This was originally posted as a reply to this thread: http://www.benzobuddies.org/forum/index.php?topic=5660.0
Strictly, it will not be earlier doses that are processed, but just a proportion of the amount of drug you have in your system. It just depends on the particular molecule coming into contact with your metabolic processes. So, it is all chance, and probability. But since there are huge numbers of these drug molecules floating around our system, we can predict how much (a proportion) of the drug is metabolised over a period of time. The only problem is that it varies from person-to-person. The usual way to describe this is how long it takes for half of the drug to be metabolised (assuming that you have stopped taking additional doses), we can work out the amount fairly simply. This will be expressed as a range because of our individual differences. So, Valium will take between 36-200 hours for half of it to be metabolised. Of what's remaining, half of that will be metabolised after a further 36-200 hours. So, you will have a quarter left in your system after 72-400 hours. The maths is as follows:
Since we cannot know our individual rates of metabolisation, we will have to instead calculate a range of possibilities. In the case of Valium, that's 36-200 hours. To calculate how much is left in our system, say, after 6 days:
144 hours in 6 days, divide by 36 hours, equals 4. (144/36=4). - This is our power.
Half-[...] (0.5) to the power of 4, equals 0.0625 (as a decimal). Multiply this by 100 to express it as a percentage, equals 6.25%. This is how much is left in our bodies after six days, assuming that we metabolise Valium at a half-[...] rate of 36 hours.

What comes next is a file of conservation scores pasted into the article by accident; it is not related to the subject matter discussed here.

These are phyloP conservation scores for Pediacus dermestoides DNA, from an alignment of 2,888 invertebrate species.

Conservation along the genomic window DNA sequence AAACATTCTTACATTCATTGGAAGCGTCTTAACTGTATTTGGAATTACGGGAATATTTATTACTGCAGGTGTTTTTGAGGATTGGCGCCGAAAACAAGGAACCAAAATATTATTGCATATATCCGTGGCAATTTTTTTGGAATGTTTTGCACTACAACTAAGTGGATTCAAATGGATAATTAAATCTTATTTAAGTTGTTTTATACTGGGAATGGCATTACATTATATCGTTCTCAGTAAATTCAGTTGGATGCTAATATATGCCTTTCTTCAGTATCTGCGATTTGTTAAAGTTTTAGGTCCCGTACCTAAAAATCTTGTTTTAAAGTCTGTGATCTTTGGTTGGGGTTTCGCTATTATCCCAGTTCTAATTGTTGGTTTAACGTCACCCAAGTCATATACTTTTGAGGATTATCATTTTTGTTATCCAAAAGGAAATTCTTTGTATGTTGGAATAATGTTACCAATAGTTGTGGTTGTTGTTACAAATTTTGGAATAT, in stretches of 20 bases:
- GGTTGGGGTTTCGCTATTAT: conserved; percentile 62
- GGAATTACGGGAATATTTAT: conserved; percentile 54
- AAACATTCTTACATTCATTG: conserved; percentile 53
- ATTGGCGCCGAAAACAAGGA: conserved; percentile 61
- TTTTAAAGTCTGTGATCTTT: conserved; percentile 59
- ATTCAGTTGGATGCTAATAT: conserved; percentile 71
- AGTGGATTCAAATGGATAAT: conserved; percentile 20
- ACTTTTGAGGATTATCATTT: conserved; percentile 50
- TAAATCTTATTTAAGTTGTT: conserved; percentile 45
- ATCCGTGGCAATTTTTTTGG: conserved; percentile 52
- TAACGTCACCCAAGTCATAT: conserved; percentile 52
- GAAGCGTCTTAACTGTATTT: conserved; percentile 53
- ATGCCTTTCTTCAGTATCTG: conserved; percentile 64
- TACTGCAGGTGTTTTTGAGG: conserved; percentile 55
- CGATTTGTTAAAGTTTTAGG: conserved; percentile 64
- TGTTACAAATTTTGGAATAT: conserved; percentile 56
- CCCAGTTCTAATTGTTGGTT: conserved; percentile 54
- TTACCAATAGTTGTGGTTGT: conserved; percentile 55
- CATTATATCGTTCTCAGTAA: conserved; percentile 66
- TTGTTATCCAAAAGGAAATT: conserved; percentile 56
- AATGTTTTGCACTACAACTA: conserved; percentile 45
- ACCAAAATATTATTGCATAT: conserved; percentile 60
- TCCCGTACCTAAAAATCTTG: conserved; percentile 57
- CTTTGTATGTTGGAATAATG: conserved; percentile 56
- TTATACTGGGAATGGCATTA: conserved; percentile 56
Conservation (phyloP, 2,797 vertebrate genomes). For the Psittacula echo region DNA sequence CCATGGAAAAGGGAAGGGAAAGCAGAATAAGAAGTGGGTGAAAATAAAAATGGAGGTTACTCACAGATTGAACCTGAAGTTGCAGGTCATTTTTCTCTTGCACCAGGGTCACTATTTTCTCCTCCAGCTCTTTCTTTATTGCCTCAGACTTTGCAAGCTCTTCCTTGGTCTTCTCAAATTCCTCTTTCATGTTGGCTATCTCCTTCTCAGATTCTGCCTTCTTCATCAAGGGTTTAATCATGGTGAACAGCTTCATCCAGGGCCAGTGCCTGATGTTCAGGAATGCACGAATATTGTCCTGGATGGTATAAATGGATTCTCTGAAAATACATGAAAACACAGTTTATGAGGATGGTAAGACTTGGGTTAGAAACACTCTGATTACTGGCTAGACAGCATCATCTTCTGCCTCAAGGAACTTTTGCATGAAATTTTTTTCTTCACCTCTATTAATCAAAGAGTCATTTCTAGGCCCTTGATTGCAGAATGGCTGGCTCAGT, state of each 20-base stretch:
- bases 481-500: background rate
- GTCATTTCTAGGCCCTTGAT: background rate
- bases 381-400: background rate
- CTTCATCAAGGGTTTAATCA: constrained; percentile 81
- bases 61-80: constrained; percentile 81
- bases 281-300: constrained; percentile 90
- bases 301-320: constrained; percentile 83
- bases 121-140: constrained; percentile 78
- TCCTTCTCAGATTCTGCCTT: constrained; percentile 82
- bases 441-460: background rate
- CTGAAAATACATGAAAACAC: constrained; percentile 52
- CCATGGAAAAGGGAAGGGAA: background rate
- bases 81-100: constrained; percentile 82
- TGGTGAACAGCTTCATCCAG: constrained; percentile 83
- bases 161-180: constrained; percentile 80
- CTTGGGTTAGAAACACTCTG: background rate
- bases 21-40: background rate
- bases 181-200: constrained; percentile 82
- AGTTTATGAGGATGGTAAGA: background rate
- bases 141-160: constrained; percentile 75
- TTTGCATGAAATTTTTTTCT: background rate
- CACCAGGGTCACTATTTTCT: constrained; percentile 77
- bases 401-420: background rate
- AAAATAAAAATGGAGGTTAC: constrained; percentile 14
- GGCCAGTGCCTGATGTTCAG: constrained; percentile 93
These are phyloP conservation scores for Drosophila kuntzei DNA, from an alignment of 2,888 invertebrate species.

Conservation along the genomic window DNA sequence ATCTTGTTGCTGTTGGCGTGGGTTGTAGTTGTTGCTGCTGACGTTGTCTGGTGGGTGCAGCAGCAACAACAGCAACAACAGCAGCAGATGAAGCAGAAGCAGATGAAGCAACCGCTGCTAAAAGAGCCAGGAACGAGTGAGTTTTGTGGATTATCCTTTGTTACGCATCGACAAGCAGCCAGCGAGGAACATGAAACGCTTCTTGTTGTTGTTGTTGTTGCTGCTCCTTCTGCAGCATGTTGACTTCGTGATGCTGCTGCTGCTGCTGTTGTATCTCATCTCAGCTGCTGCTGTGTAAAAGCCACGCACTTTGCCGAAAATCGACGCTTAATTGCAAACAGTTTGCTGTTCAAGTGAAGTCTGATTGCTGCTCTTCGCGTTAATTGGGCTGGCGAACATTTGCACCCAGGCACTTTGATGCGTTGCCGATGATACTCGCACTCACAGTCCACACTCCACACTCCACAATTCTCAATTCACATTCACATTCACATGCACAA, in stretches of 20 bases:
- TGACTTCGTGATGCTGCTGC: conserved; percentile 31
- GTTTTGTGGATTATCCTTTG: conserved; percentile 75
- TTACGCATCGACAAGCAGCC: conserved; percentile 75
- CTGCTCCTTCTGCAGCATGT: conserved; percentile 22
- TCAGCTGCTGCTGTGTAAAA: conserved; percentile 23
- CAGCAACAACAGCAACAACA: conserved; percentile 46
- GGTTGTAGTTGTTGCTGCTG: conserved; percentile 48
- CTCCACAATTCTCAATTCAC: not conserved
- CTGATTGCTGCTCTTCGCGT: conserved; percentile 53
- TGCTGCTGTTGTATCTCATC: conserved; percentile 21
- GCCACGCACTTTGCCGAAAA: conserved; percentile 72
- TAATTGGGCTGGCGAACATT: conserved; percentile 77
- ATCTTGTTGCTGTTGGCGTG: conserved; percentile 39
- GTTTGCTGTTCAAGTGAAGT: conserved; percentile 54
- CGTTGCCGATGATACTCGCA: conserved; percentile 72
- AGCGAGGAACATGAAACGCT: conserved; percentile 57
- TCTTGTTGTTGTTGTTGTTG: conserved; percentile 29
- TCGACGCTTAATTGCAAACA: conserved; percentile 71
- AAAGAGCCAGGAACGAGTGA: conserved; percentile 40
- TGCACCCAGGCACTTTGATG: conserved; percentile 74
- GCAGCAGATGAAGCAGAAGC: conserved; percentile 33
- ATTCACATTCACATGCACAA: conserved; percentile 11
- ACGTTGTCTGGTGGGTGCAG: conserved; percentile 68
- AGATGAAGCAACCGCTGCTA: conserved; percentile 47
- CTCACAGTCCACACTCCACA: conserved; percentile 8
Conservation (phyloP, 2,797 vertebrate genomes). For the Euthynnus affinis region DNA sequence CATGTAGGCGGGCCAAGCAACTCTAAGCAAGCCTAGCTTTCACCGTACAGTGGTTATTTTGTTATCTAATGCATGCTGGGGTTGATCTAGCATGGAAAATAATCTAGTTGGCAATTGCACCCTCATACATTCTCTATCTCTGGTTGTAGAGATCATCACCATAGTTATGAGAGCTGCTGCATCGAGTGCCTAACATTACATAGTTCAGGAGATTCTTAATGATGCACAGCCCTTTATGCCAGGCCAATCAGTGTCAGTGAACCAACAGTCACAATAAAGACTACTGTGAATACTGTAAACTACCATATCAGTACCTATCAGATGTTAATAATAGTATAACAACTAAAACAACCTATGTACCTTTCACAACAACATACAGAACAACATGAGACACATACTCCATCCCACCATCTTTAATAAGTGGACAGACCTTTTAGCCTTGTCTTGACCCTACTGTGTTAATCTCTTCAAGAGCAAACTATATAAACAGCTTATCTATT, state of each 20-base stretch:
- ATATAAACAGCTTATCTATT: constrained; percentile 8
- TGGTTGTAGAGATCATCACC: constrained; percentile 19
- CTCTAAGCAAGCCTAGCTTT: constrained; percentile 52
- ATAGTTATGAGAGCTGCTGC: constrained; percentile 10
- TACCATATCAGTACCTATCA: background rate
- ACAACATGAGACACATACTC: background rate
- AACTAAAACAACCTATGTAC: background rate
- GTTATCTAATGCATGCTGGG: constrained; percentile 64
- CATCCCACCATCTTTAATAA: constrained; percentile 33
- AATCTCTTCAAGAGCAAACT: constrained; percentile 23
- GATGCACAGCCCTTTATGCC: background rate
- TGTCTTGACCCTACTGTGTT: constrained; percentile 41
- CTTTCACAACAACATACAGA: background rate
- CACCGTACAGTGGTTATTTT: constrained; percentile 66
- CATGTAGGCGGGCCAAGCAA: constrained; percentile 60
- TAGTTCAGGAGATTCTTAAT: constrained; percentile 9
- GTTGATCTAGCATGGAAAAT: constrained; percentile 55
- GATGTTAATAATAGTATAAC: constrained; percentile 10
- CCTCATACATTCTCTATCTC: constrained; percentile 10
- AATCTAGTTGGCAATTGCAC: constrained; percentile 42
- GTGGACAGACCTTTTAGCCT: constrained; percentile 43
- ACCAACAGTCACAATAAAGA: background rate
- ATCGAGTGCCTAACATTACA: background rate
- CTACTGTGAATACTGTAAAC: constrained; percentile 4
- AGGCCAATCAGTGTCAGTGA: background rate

Now, if we instead assume that we metabolise Valium at half-[...] rate of 200 hours, then: 144 hours in six days, divide by 200 hours (144/200=0.72). This is our power!
Half-[...] (0.5) to the power of 0.72, equals 0.607 (as a decimal) Again, we multiply by 100 to gain a percentage figure, equals 60.7%.
So, you see, even after just six days, the range of possible blood levels is very large, and the gap grows even larger with more time.
Again (more succinctly):
6 days; half-[...] 36-200 hours
144/36=4 (for a half-[...] of 36 hours)
144/200=0.72 (for a half-[...] of 200 hours)
Range = 6.25 to 60.7%.
Clonazepam; 2 days and 6 hours; half-[...] 18-50 hours
54/18=3 (for a half-[...] of 18 hours)
54/50=1.08 (for a half-[...] of 50 hours)
Range after 54 hours: 12.5 to 47.3%
So, we can calculate possible ranges, but I don't think it really tells us anything, apart from our individual metabolic rates has huge effects upon our meds. Because of this variability, two people on the same benzo, at the same dose, can expect to have very different blood levels, even when not withdrawing!
As a matter of interest, the possible range for Valium left in our system after 30 days is: 0.000095% (that must be undetectable) to 8.25% (that must be easily detectable). This difference is enormous. Knowing this probably doesn't help any of us though.